Basics of DIYing – Wood Burning for Beginners

Continuing with my DIY basics series from 2 years ago, I decided to share the inner workings of a new crafting toy I’ve had for 4 years and never used; the creative wood-burning tool kit from Michaels (this is the kit I purchased;

The kit contains:

  • 950° Tool Featuring On/ Off Switch
  • 5596 – Cone Point
  • 5594 – Shading Point
  • 5590 – Universal Point
  • 5592 – Flow Point
  • Tool Stand
  • Instructions

These are how the 4 points look (the different shapes create different effects).


Universal Point – For basic lines of varying thicknesses

Flow Point – For curves and fine detailing

Cone Point – For fine lines. dots and dark curves

Shading Point – Smooth gradations, tear drop patterns and subtle shading techniques


  1. Plug it in for 4-5 min. Make sure the pen is resting on the provided stand to avoid burning yourself.
  2. Hold the pen as you would a pencil and first practice with the universal point to draw lines and basic words.
  3. Once you get the hang of it, you can do more elaborate designs using the other points.
  4. Use sandpaper to clean off the point as needed (be careful here as the tip will be very hot).
  5. For elaborate designs. draw a basic template on wood using a pencil. This makes it easier to go over the lines with the wood pen.
  6. When switching between points, always cool the pen down first before removing the current point. Use a small pair of pliers to remove the hot point safely and easily.

Tip: The harder / stronger the wood, the more pressure you can use. Elements like shading or dark outlines can be done with a stronger wood. If you try it with a soft, cheap wood (as usually seen in craft stores), you can crack or damage the piece.


Obviously, I had to try a Harry Potter themed wood item and decided on a ladle I got at the dollar store.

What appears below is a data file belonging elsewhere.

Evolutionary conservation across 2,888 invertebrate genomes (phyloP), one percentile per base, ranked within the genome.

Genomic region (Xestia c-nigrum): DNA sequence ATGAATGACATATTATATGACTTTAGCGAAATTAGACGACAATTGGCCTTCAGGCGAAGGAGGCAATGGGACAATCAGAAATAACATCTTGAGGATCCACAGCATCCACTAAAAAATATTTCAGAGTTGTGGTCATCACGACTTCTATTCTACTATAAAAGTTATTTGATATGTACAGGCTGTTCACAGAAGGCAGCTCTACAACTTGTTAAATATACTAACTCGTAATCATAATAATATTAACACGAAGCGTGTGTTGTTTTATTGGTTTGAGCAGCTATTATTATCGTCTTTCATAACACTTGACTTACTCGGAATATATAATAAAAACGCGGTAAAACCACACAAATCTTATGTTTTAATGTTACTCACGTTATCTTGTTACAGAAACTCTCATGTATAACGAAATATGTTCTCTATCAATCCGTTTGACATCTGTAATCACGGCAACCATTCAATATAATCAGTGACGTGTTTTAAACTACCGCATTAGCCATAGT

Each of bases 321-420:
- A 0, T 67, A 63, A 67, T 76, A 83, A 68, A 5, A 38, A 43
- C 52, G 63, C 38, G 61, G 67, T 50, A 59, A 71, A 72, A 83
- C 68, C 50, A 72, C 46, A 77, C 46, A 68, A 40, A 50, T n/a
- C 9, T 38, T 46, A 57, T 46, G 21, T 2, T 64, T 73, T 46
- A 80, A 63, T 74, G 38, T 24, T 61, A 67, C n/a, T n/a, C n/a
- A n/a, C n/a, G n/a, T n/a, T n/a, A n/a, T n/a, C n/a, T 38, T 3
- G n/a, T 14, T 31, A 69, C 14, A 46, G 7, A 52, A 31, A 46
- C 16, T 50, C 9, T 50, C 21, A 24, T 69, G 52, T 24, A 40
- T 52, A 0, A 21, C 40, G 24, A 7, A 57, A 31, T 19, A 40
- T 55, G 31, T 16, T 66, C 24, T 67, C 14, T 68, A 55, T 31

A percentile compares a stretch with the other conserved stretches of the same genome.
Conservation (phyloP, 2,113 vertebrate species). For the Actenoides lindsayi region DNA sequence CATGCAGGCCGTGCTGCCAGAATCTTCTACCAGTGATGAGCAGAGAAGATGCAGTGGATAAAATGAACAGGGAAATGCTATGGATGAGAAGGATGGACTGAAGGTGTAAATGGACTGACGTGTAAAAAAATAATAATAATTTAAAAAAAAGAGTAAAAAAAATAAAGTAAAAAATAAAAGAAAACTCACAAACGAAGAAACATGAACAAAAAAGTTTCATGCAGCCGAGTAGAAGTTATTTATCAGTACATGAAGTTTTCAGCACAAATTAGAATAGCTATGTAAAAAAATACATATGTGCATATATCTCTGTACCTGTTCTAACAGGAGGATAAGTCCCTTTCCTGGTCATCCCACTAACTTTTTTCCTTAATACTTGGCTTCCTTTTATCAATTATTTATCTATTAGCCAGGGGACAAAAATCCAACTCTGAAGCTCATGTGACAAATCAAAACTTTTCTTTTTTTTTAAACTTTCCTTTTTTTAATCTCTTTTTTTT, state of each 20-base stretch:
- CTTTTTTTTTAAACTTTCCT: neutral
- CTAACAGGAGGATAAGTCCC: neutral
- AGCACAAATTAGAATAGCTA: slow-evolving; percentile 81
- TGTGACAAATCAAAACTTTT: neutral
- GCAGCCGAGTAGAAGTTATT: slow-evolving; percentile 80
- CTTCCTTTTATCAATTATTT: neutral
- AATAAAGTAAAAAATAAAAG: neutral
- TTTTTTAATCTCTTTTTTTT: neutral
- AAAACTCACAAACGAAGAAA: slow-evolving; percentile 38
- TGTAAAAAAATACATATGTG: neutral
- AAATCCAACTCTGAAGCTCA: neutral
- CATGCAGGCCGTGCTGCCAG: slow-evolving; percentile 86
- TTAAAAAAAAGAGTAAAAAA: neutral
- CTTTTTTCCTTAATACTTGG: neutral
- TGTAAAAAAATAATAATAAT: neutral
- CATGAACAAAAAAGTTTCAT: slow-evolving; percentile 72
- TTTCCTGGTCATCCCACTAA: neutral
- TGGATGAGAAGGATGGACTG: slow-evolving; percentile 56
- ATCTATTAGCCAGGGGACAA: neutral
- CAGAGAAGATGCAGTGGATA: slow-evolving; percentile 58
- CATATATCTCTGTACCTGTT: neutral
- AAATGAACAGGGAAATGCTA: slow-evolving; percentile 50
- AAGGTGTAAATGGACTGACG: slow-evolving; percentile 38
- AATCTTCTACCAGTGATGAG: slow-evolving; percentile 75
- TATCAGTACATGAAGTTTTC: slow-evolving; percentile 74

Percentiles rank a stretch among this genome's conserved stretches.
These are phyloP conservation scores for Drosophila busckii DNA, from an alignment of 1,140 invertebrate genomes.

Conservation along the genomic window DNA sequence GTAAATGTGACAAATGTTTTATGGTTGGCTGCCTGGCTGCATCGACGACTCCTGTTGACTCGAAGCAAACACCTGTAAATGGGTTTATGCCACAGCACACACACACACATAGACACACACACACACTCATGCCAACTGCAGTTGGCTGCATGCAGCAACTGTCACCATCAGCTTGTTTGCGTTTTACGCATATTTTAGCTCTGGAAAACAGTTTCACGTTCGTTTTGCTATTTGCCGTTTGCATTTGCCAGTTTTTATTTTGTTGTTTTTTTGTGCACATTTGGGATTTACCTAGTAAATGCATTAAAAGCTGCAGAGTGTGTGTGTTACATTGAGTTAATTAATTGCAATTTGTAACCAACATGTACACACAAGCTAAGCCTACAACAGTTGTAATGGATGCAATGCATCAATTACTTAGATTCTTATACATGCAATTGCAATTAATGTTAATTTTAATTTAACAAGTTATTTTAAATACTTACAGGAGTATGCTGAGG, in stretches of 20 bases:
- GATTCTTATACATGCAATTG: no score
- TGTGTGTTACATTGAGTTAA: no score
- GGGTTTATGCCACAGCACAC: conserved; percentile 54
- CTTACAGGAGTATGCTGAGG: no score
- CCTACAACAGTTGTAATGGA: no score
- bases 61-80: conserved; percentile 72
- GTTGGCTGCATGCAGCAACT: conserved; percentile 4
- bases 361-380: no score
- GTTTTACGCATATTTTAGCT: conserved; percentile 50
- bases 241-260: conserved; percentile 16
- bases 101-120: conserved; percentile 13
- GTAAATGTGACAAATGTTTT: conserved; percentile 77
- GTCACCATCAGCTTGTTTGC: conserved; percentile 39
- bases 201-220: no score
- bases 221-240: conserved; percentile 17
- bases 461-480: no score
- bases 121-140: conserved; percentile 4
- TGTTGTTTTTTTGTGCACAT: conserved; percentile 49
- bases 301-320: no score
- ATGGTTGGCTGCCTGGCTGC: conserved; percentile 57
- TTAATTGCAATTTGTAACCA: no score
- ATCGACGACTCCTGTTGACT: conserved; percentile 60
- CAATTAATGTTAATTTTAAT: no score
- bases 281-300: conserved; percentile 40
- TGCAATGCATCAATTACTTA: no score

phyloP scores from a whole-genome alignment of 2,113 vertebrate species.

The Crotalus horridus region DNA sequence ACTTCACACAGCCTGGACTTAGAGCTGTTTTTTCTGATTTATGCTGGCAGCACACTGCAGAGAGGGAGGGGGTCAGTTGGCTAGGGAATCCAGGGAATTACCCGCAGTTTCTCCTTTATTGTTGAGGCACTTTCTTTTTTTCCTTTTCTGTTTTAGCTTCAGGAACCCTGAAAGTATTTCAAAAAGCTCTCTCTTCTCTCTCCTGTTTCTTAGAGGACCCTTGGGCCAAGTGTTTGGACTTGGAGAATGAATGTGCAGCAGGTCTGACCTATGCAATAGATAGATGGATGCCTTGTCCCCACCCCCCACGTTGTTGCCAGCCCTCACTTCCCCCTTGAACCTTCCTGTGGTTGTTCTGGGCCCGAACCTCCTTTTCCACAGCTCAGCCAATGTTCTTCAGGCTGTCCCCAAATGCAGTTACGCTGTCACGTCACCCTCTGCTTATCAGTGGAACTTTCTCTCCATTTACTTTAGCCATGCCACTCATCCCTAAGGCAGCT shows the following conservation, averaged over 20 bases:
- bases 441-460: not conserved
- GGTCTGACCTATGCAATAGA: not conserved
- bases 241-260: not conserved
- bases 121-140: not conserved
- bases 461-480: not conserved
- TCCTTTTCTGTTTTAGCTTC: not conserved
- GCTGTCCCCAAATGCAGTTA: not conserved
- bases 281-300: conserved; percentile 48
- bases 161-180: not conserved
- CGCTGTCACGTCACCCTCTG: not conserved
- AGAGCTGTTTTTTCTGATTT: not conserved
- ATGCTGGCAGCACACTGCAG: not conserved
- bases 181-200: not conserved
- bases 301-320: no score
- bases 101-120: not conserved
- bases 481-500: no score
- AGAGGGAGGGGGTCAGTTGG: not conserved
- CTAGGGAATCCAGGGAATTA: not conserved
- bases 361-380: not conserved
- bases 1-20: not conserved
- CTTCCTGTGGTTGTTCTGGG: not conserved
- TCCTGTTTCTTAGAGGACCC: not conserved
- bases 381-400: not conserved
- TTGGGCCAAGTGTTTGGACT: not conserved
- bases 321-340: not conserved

I wrote ‘This ladle is a Horcrux’ without an outline and drew a little Deathly Hallows symbol at the bottom.

This wood was also soft but without grain, which means the tip would press into the wood with the least pressure and create a huge dark mark. I had to be very careful with the pressure I used.


I bought a wood photo cube from Hobby Lobby with the image of a dog. I wanted to carve my chinchillas’ images on either side of the cube. I printed some chinchilla clipart outlines from google and used graphite transfer paper to add the outline.

I primarily used the flow and cone tips for this project. The cone was used to create the first basic outline. I went over it again with the flow tip. This wood was very soft and kept cracking as I added more pressure which is why I didn’t add any shading.

Things to Remember

  • The slower and longer you press on wood, the darker the mark will be.
  • Hold the pen lightly (even though it is on the heavier side). If you hold the pen tight, you will strain your fingers and feel the heat more.
  • Always practice with a new piece of wood to see how the pen reacts. Soft woods with minimal grain, such as pine or aspen, are easier to burn than hardwoods.
  • Never touch the top or metal parts of the pen, especially when hot.

2 Comments Add yours

  1. Carol anne says:

    Looks interesting! ❤


    1. It definitely is. It’s a fun new technique to try out. And you can make custom wood coasters, trivets and so much more 🙂


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